The first step is to get the round plate off that is located below the spout. You may have to use quite a bit of force, as the fixture can be difficult to work with if it has never been removed before. Once it is dislodged, you remove the plate and any connecting parts. This next step requires that you use a form of household drain snake. Advance the wire down the overflow (the hole that was left behind the plate being removed) and continue to feed the wire through. When you feel resistance, measure the wire from the snake tool itself until you have about six inches of wire exposed between the tool and the overflow. Then you tighten the thumb screw and begin to turn the drum steadily as you apply force to the wire through the drain.
Next you loosen the thumb screw and expose another six inches of wire. Continue this process a few times until a couple of feet of wire is through the drain, this will ensure that you have snaked through the trap of the drain where clogs commonly take place. Loosening the thumb screw once more, begin to draw the wire back into the drum. You might want to hold a cloth over the wire as you pull it back in to keep the tool, and your hands, clean.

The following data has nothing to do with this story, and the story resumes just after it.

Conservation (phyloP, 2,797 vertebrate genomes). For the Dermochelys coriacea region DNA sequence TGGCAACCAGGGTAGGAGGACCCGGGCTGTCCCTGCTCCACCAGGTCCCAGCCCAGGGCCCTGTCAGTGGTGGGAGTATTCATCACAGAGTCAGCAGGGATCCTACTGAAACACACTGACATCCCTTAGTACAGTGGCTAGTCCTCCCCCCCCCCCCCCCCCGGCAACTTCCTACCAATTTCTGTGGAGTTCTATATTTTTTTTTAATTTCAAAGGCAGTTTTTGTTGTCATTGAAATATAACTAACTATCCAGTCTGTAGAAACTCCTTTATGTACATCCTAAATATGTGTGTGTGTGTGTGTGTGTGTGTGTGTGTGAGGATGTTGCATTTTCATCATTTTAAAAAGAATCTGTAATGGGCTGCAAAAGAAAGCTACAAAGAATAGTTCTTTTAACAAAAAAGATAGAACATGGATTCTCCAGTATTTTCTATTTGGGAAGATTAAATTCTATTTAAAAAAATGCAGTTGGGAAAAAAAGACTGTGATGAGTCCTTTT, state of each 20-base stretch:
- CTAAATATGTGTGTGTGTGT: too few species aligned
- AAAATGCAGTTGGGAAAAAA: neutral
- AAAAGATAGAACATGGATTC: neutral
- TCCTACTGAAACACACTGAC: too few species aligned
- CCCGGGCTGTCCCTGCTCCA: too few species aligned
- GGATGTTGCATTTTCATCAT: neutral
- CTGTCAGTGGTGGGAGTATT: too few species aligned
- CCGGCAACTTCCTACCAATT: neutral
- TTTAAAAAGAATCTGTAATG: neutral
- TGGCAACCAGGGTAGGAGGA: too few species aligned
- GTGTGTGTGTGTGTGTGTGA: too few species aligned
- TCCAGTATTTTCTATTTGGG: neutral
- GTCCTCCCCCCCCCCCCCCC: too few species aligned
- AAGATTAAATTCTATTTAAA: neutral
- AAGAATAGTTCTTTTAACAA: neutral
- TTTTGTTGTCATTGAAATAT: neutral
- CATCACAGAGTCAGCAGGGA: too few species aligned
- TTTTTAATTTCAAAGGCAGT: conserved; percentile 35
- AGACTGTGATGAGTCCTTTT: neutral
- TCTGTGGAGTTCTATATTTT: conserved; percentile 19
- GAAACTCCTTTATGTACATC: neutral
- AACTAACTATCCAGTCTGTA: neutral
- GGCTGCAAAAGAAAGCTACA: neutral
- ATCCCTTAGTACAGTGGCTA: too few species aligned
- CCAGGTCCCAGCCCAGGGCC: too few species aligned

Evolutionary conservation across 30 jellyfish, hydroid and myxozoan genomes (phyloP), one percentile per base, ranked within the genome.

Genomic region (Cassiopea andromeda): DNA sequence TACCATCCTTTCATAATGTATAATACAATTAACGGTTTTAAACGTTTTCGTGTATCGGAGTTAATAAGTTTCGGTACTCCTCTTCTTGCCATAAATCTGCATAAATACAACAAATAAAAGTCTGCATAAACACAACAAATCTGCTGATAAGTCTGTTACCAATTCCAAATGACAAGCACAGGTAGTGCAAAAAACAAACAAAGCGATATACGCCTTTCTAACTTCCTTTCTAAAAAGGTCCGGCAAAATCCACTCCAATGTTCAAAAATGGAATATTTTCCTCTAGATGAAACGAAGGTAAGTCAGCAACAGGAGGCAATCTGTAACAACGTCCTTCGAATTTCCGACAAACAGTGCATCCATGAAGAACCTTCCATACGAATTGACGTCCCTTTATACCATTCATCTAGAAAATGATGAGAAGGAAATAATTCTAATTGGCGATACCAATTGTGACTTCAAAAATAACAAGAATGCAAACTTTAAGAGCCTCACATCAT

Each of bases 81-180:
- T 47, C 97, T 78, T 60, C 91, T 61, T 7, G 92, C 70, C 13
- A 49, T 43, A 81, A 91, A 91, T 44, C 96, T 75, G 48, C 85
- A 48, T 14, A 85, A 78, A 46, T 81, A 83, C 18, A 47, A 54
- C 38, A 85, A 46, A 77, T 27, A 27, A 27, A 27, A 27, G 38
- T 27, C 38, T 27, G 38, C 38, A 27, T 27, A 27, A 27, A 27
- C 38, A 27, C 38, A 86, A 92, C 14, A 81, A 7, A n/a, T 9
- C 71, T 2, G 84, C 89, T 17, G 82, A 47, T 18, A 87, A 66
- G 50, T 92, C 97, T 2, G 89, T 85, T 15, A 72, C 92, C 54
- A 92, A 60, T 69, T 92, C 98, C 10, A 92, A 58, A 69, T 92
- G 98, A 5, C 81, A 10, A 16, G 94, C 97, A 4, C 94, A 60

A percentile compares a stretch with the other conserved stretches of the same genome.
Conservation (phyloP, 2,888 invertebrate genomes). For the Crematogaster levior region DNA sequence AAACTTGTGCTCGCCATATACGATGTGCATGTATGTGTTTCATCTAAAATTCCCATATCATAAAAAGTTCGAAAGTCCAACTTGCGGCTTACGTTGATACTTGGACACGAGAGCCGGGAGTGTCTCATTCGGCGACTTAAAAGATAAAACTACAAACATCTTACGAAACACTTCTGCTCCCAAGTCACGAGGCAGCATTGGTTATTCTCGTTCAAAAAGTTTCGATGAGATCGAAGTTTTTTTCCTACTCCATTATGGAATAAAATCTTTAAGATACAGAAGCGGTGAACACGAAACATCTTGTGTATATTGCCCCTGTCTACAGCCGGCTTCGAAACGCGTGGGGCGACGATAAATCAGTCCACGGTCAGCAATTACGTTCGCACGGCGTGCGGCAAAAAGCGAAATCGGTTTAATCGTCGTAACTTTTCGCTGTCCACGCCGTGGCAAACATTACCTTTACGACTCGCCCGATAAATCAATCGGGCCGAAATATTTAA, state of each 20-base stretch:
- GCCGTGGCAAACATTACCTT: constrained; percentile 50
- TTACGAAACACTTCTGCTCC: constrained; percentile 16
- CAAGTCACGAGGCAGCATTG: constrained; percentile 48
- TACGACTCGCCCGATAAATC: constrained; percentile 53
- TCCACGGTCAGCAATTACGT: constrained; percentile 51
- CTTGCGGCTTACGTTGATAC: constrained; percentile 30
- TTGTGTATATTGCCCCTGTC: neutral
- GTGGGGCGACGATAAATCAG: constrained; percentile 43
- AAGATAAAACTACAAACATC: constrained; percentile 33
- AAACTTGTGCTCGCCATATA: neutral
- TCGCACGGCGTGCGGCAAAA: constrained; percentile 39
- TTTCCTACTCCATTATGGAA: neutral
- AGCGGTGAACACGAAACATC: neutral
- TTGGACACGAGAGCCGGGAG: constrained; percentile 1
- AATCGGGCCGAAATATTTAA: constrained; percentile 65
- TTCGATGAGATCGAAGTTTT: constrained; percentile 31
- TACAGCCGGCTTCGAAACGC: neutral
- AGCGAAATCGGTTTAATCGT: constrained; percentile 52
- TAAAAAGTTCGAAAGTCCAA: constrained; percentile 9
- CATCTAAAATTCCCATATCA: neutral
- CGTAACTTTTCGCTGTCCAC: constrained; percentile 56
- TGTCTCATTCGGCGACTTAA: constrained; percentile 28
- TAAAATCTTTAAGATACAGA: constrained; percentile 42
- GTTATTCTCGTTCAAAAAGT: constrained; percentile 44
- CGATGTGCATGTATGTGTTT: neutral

The wire might reveal a plug of hair or lots of soap residue buildup, or it might come back clear. This means you could either have removed what was clogging the drain or possible have pushed the blockage through. Now it is time to test the result by running a little bit of water. If the drainage has improved, you can run the wire through the overflow once more while riveting it back and forth through the drain to be sure that all of the blockage is cleared. If the drain is still failing, you may want to call your local professional to look for a possible, more serious issue.
Once you reinstall the overflow plate and connecting parts, you will be good to go! If your efforts have not been successful, give Jack Ward and Sons Plumbing a call at (615) 227-2811.